Though I’ve been doing a bit of a clean-out lately, and didn’t want to buy anything new for a while, I just couldn’t walk past it. For something about it speaks to me of the stuff I love – old, weather-worn stuff that’s lived a full life. And it whispered to me that it could be a great chair to write in.
And that’s the key, really. For I’ve been trying to build a space for more writing in my life. I’m not really sure why, or where it could be headed; I just love doing it, and that’s enough.
So what are you building a space for in your life?
Just a small change can make a big difference.
Once just a “no stopping” traffic sign, the whole message here in the photo has been changed by someone’s sticker. Now it’s all about equality*.
So what does equality mean to you in your life?
What does it actually look like?
And are your relationships places where you feel like that stuff happens?
Just take a moment to ponder:
And what about the longest long-term relationship you’re ever likely to have – the one you share with yourself…?
In the town where I grew up, a giant fig tree perched on a hill overlooking the river below. It was massive; its gnarled roots seemed to be almost woven across the soil, and entering the dense shade it cast felt like walking into velvet. It must have stood there for eons, watching the water and the years flow by. (That’s it in the photo.)
I read a saying today that reminded me of that tree:
“Praise and blame,
gain and loss,
pleasure and sorrow
come and go like the wind.
To be happy,
Rest like a great tree
In the midst of them all.”*
How incredible to think about resting in all of that. Not resisting the turbulence. Not trying to control the weather. Just resting back into whatever happens to be. (And even growing in it.)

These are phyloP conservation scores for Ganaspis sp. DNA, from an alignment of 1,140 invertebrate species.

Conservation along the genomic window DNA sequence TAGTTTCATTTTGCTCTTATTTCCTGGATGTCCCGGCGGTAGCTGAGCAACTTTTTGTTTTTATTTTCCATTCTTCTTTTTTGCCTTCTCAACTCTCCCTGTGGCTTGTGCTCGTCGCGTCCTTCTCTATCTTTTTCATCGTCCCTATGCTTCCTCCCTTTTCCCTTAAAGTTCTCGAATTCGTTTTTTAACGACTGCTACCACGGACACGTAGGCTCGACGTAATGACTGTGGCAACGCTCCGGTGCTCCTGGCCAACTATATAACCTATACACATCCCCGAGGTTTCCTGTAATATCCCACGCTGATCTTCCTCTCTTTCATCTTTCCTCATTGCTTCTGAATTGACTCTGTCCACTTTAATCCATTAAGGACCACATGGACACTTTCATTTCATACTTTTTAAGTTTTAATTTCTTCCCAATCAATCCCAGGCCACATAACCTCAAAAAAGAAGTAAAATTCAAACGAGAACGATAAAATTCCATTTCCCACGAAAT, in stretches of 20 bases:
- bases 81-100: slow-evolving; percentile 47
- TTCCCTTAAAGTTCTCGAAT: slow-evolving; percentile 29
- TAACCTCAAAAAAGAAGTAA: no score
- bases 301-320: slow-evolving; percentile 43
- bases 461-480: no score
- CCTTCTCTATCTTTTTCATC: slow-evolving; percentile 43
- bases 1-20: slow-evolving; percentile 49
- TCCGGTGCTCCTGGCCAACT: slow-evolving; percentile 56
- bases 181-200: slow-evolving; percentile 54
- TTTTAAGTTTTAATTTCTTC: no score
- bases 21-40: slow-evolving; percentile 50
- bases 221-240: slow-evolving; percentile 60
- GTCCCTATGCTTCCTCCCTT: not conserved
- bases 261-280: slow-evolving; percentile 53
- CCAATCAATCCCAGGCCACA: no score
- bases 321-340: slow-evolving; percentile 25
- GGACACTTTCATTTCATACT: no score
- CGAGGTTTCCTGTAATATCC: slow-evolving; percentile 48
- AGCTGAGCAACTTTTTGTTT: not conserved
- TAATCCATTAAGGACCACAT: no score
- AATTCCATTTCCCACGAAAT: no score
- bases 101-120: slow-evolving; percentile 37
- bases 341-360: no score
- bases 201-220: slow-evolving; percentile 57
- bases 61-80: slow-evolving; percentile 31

Do you think that’s possible?
How do you relate to food?
Do you deny yourself certain things because you feel you ‘should’?
Or splurge without limits?
Do you plan ahead, create gourmet experiences or just go with whatever’s on hand?
Do you tend to graze on autopilot?
Or maybe you eat ‘sensibly’ in public and then binge a bit when you’re alone (possibly with a double-helping of regret as the final course).
The reason I ask is because of an idea that British psychotherapist Tamarisk Saunders-Davies recently explored – that perhaps, as she puts it:
The idea is that maybe there are clues to be found in just about all the patterns and habits you form. That how you eat or dress or drive or spend your money (or don’t) might reveal something much bigger about your approach to life.
What would you make of that if it were true?
What might it tell you about yourself?
(And would you want to do anything about it?)
Why is this photo of a beach scene here, you might wonder. What’s that got to do with addictions?
It’s a good question.
(And the answer is even better).
For at a recent therapy workshop, Australian psychotherapist and addictions specialist Peter Harris noted that in his experience:
“The best solution for any addiction is a rich life.”
It’s pretty profound…
So when he’s working with people who have addictions like gambling, he might suggest running a kind of experiment (in the tradition of Gestalt therapy).
When the craving hits, what happens if you, say, go to the beach instead of going to the poker machines? What happens if you reintroduce elements of nature or other dimensions of your life at that moment? What might it feel like to go in search of something even richer than the craving? What else might you find? (About your life? About yourself?)
So come with me for a virtual stroll along the shore for a moment and let’s find out…